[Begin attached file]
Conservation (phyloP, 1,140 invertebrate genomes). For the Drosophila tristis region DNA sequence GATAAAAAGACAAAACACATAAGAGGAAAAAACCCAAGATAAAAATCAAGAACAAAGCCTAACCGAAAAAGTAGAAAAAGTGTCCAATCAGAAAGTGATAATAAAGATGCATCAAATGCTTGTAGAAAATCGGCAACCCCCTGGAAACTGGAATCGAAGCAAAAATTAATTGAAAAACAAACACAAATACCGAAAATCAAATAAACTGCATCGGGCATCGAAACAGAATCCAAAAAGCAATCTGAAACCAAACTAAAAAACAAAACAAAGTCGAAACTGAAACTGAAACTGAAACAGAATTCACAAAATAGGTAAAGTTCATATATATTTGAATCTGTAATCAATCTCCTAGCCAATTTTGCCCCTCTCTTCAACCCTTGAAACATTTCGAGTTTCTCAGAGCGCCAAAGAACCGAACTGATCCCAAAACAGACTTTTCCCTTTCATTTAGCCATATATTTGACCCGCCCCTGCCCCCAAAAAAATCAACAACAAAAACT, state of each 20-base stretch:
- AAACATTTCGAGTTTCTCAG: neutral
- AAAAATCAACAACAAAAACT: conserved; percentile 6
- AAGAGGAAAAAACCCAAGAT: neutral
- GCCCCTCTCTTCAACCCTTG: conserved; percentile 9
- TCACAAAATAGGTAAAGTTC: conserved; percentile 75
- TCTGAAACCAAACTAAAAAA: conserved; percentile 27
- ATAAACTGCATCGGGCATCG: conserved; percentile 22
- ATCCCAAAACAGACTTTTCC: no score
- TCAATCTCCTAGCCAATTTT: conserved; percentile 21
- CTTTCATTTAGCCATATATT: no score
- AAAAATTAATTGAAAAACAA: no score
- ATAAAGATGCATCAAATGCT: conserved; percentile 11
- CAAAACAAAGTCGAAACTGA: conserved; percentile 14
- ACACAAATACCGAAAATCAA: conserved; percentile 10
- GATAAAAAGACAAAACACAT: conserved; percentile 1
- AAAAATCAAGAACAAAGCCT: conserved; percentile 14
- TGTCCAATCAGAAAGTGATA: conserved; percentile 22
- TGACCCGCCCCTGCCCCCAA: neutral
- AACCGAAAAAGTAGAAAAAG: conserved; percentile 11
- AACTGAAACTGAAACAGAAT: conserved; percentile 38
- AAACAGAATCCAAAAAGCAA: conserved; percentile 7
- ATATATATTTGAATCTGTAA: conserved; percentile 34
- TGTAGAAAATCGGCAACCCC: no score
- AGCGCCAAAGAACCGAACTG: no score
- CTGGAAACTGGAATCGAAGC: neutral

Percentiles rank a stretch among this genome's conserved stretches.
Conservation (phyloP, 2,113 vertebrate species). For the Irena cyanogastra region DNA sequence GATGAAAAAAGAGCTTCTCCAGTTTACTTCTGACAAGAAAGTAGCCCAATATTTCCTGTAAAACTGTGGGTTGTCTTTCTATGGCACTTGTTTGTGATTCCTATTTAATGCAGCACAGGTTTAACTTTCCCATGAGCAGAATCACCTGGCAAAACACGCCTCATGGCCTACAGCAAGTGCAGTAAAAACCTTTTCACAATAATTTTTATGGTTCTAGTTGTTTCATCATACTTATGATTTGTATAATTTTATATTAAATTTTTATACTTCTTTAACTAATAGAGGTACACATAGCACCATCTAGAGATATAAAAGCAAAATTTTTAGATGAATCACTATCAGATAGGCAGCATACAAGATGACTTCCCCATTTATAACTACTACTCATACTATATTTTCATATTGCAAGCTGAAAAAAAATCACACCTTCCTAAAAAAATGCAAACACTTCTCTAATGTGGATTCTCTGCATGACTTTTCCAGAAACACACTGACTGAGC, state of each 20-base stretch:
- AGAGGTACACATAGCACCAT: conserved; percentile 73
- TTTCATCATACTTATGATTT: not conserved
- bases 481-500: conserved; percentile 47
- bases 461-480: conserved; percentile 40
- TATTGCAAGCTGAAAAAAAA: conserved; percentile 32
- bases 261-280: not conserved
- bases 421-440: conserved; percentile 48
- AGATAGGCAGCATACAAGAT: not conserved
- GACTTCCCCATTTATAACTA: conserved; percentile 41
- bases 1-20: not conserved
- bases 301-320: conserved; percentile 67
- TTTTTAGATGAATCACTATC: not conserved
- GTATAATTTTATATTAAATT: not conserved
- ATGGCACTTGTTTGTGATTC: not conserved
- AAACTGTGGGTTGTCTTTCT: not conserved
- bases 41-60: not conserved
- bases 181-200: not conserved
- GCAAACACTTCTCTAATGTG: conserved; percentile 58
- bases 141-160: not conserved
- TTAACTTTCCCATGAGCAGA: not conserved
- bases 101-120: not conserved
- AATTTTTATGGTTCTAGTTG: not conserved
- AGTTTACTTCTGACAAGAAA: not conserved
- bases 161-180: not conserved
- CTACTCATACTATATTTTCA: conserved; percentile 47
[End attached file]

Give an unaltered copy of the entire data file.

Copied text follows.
Conservation (phyloP, 1,140 invertebrate genomes). For the Drosophila tristis region DNA sequence GATAAAAAGACAAAACACATAAGAGGAAAAAACCCAAGATAAAAATCAAGAACAAAGCCTAACCGAAAAAGTAGAAAAAGTGTCCAATCAGAAAGTGATAATAAAGATGCATCAAATGCTTGTAGAAAATCGGCAACCCCCTGGAAACTGGAATCGAAGCAAAAATTAATTGAAAAACAAACACAAATACCGAAAATCAAATAAACTGCATCGGGCATCGAAACAGAATCCAAAAAGCAATCTGAAACCAAACTAAAAAACAAAACAAAGTCGAAACTGAAACTGAAACTGAAACAGAATTCACAAAATAGGTAAAGTTCATATATATTTGAATCTGTAATCAATCTCCTAGCCAATTTTGCCCCTCTCTTCAACCCTTGAAACATTTCGAGTTTCTCAGAGCGCCAAAGAACCGAACTGATCCCAAAACAGACTTTTCCCTTTCATTTAGCCATATATTTGACCCGCCCCTGCCCCCAAAAAAATCAACAACAAAAACT, state of each 20-base stretch:
- AAACATTTCGAGTTTCTCAG: neutral
- AAAAATCAACAACAAAAACT: conserved; percentile 6
- AAGAGGAAAAAACCCAAGAT: neutral
- GCCCCTCTCTTCAACCCTTG: conserved; percentile 9
- TCACAAAATAGGTAAAGTTC: conserved; percentile 75
- TCTGAAACCAAACTAAAAAA: conserved; percentile 27
- ATAAACTGCATCGGGCATCG: conserved; percentile 22
- ATCCCAAAACAGACTTTTCC: no score
- TCAATCTCCTAGCCAATTTT: conserved; percentile 21
- CTTTCATTTAGCCATATATT: no score
- AAAAATTAATTGAAAAACAA: no score
- ATAAAGATGCATCAAATGCT: conserved; percentile 11
- CAAAACAAAGTCGAAACTGA: conserved; percentile 14
- ACACAAATACCGAAAATCAA: conserved; percentile 10
- GATAAAAAGACAAAACACAT: conserved; percentile 1
- AAAAATCAAGAACAAAGCCT: conserved; percentile 14
- TGTCCAATCAGAAAGTGATA: conserved; percentile 22
- TGACCCGCCCCTGCCCCCAA: neutral
- AACCGAAAAAGTAGAAAAAG: conserved; percentile 11
- AACTGAAACTGAAACAGAAT: conserved; percentile 38
- AAACAGAATCCAAAAAGCAA: conserved; percentile 7
- ATATATATTTGAATCTGTAA: conserved; percentile 34
- TGTAGAAAATCGGCAACCCC: no score
- AGCGCCAAAGAACCGAACTG: no score
- CTGGAAACTGGAATCGAAGC: neutral

Percentiles rank a stretch among this genome's conserved stretches.
Conservation (phyloP, 2,113 vertebrate species). For the Irena cyanogastra region DNA sequence GATGAAAAAAGAGCTTCTCCAGTTTACTTCTGACAAGAAAGTAGCCCAATATTTCCTGTAAAACTGTGGGTTGTCTTTCTATGGCACTTGTTTGTGATTCCTATTTAATGCAGCACAGGTTTAACTTTCCCATGAGCAGAATCACCTGGCAAAACACGCCTCATGGCCTACAGCAAGTGCAGTAAAAACCTTTTCACAATAATTTTTATGGTTCTAGTTGTTTCATCATACTTATGATTTGTATAATTTTATATTAAATTTTTATACTTCTTTAACTAATAGAGGTACACATAGCACCATCTAGAGATATAAAAGCAAAATTTTTAGATGAATCACTATCAGATAGGCAGCATACAAGATGACTTCCCCATTTATAACTACTACTCATACTATATTTTCATATTGCAAGCTGAAAAAAAATCACACCTTCCTAAAAAAATGCAAACACTTCTCTAATGTGGATTCTCTGCATGACTTTTCCAGAAACACACTGACTGAGC, state of each 20-base stretch:
- AGAGGTACACATAGCACCAT: conserved; percentile 73
- TTTCATCATACTTATGATTT: not conserved
- bases 481-500: conserved; percentile 47
- bases 461-480: conserved; percentile 40
- TATTGCAAGCTGAAAAAAAA: conserved; percentile 32
- bases 261-280: not conserved
- bases 421-440: conserved; percentile 48
- AGATAGGCAGCATACAAGAT: not conserved
- GACTTCCCCATTTATAACTA: conserved; percentile 41
- bases 1-20: not conserved
- bases 301-320: conserved; percentile 67
- TTTTTAGATGAATCACTATC: not conserved
- GTATAATTTTATATTAAATT: not conserved
- ATGGCACTTGTTTGTGATTC: not conserved
- AAACTGTGGGTTGTCTTTCT: not conserved
- bases 41-60: not conserved
- bases 181-200: not conserved
- GCAAACACTTCTCTAATGTG: conserved; percentile 58
- bases 141-160: not conserved
- TTAACTTTCCCATGAGCAGA: not conserved
- bases 101-120: not conserved
- AATTTTTATGGTTCTAGTTG: not conserved
- AGTTTACTTCTGACAAGAAA: not conserved
- bases 161-180: not conserved
- CTACTCATACTATATTTTCA: conserved; percentile 47